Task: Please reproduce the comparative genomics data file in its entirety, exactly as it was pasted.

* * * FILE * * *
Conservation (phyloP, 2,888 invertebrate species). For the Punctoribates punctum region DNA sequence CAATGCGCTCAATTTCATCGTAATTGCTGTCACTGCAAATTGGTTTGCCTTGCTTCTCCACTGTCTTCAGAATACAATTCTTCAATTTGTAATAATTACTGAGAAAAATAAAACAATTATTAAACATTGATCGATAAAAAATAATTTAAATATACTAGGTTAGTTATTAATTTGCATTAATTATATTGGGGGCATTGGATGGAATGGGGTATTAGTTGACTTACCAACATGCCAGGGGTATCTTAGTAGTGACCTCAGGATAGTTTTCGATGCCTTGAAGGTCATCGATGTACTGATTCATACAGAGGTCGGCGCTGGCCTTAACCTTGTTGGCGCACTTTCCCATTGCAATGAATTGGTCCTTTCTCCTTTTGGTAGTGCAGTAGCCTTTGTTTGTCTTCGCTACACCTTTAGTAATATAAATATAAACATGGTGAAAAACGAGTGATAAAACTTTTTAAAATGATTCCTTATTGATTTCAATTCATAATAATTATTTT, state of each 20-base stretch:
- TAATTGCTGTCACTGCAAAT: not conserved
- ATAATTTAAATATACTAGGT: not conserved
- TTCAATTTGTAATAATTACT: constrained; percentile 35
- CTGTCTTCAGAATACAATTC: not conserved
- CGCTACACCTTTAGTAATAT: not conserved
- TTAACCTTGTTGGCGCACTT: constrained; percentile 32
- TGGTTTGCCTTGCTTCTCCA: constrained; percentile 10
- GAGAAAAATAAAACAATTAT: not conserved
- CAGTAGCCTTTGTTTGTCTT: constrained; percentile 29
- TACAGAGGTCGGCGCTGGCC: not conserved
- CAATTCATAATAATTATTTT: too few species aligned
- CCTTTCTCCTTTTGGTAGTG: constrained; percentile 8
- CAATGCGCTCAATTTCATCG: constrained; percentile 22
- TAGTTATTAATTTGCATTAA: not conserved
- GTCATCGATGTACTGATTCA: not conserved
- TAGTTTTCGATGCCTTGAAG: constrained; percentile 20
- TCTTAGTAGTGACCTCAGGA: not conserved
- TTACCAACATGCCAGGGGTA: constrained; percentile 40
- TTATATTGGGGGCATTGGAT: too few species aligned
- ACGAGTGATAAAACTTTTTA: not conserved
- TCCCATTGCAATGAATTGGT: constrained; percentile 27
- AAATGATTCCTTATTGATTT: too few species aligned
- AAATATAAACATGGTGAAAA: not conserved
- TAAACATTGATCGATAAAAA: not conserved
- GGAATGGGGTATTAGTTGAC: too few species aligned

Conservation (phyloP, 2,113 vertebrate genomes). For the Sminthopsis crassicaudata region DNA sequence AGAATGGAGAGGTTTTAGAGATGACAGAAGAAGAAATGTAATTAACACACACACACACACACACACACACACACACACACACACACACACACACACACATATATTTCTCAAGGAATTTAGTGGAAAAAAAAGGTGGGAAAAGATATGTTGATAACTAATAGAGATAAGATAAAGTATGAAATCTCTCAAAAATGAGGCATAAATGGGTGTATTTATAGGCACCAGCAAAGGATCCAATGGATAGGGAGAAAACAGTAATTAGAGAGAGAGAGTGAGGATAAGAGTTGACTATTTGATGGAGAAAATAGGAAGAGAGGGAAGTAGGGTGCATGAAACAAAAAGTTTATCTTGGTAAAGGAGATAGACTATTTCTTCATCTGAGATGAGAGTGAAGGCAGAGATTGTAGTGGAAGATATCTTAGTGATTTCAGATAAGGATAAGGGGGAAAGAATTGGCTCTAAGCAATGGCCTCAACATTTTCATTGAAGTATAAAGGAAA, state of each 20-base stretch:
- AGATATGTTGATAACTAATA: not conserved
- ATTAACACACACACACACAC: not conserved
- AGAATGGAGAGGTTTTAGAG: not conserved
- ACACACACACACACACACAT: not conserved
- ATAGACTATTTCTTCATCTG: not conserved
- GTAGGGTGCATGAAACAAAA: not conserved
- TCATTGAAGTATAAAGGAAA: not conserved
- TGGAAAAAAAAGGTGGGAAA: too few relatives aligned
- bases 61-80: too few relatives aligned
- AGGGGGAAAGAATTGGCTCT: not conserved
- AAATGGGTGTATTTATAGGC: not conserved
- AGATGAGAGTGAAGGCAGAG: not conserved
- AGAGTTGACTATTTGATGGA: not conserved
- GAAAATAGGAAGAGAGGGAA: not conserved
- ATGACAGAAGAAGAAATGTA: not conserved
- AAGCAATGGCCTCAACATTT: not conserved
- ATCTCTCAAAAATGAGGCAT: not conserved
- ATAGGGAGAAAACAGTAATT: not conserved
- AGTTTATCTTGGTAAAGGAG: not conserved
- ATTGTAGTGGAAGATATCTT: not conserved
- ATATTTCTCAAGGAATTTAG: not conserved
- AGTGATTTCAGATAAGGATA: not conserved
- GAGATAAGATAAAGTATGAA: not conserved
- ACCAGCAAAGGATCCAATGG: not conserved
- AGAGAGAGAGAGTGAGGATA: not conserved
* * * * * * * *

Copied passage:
Conservation (phyloP, 2,888 invertebrate species). For the Punctoribates punctum region DNA sequence CAATGCGCTCAATTTCATCGTAATTGCTGTCACTGCAAATTGGTTTGCCTTGCTTCTCCACTGTCTTCAGAATACAATTCTTCAATTTGTAATAATTACTGAGAAAAATAAAACAATTATTAAACATTGATCGATAAAAAATAATTTAAATATACTAGGTTAGTTATTAATTTGCATTAATTATATTGGGGGCATTGGATGGAATGGGGTATTAGTTGACTTACCAACATGCCAGGGGTATCTTAGTAGTGACCTCAGGATAGTTTTCGATGCCTTGAAGGTCATCGATGTACTGATTCATACAGAGGTCGGCGCTGGCCTTAACCTTGTTGGCGCACTTTCCCATTGCAATGAATTGGTCCTTTCTCCTTTTGGTAGTGCAGTAGCCTTTGTTTGTCTTCGCTACACCTTTAGTAATATAAATATAAACATGGTGAAAAACGAGTGATAAAACTTTTTAAAATGATTCCTTATTGATTTCAATTCATAATAATTATTTT, state of each 20-base stretch:
- TAATTGCTGTCACTGCAAAT: not conserved
- ATAATTTAAATATACTAGGT: not conserved
- TTCAATTTGTAATAATTACT: constrained; percentile 35
- CTGTCTTCAGAATACAATTC: not conserved
- CGCTACACCTTTAGTAATAT: not conserved
- TTAACCTTGTTGGCGCACTT: constrained; percentile 32
- TGGTTTGCCTTGCTTCTCCA: constrained; percentile 10
- GAGAAAAATAAAACAATTAT: not conserved
- CAGTAGCCTTTGTTTGTCTT: constrained; percentile 29
- TACAGAGGTCGGCGCTGGCC: not conserved
- CAATTCATAATAATTATTTT: too few species aligned
- CCTTTCTCCTTTTGGTAGTG: constrained; percentile 8
- CAATGCGCTCAATTTCATCG: constrained; percentile 22
- TAGTTATTAATTTGCATTAA: not conserved
- GTCATCGATGTACTGATTCA: not conserved
- TAGTTTTCGATGCCTTGAAG: constrained; percentile 20
- TCTTAGTAGTGACCTCAGGA: not conserved
- TTACCAACATGCCAGGGGTA: constrained; percentile 40
- TTATATTGGGGGCATTGGAT: too few species aligned
- ACGAGTGATAAAACTTTTTA: not conserved
- TCCCATTGCAATGAATTGGT: constrained; percentile 27
- AAATGATTCCTTATTGATTT: too few species aligned
- AAATATAAACATGGTGAAAA: not conserved
- TAAACATTGATCGATAAAAA: not conserved
- GGAATGGGGTATTAGTTGAC: too few species aligned

Conservation (phyloP, 2,113 vertebrate genomes). For the Sminthopsis crassicaudata region DNA sequence AGAATGGAGAGGTTTTAGAGATGACAGAAGAAGAAATGTAATTAACACACACACACACACACACACACACACACACACACACACACACACACACACACATATATTTCTCAAGGAATTTAGTGGAAAAAAAAGGTGGGAAAAGATATGTTGATAACTAATAGAGATAAGATAAAGTATGAAATCTCTCAAAAATGAGGCATAAATGGGTGTATTTATAGGCACCAGCAAAGGATCCAATGGATAGGGAGAAAACAGTAATTAGAGAGAGAGAGTGAGGATAAGAGTTGACTATTTGATGGAGAAAATAGGAAGAGAGGGAAGTAGGGTGCATGAAACAAAAAGTTTATCTTGGTAAAGGAGATAGACTATTTCTTCATCTGAGATGAGAGTGAAGGCAGAGATTGTAGTGGAAGATATCTTAGTGATTTCAGATAAGGATAAGGGGGAAAGAATTGGCTCTAAGCAATGGCCTCAACATTTTCATTGAAGTATAAAGGAAA, state of each 20-base stretch:
- AGATATGTTGATAACTAATA: not conserved
- ATTAACACACACACACACAC: not conserved
- AGAATGGAGAGGTTTTAGAG: not conserved
- ACACACACACACACACACAT: not conserved
- ATAGACTATTTCTTCATCTG: not conserved
- GTAGGGTGCATGAAACAAAA: not conserved
- TCATTGAAGTATAAAGGAAA: not conserved
- TGGAAAAAAAAGGTGGGAAA: too few relatives aligned
- bases 61-80: too few relatives aligned
- AGGGGGAAAGAATTGGCTCT: not conserved
- AAATGGGTGTATTTATAGGC: not conserved
- AGATGAGAGTGAAGGCAGAG: not conserved
- AGAGTTGACTATTTGATGGA: not conserved
- GAAAATAGGAAGAGAGGGAA: not conserved
- ATGACAGAAGAAGAAATGTA: not conserved
- AAGCAATGGCCTCAACATTT: not conserved
- ATCTCTCAAAAATGAGGCAT: not conserved
- ATAGGGAGAAAACAGTAATT: not conserved
- AGTTTATCTTGGTAAAGGAG: not conserved
- ATTGTAGTGGAAGATATCTT: not conserved
- ATATTTCTCAAGGAATTTAG: not conserved
- AGTGATTTCAGATAAGGATA: not conserved
- GAGATAAGATAAAGTATGAA: not conserved
- ACCAGCAAAGGATCCAATGG: not conserved
- AGAGAGAGAGAGTGAGGATA: not conserved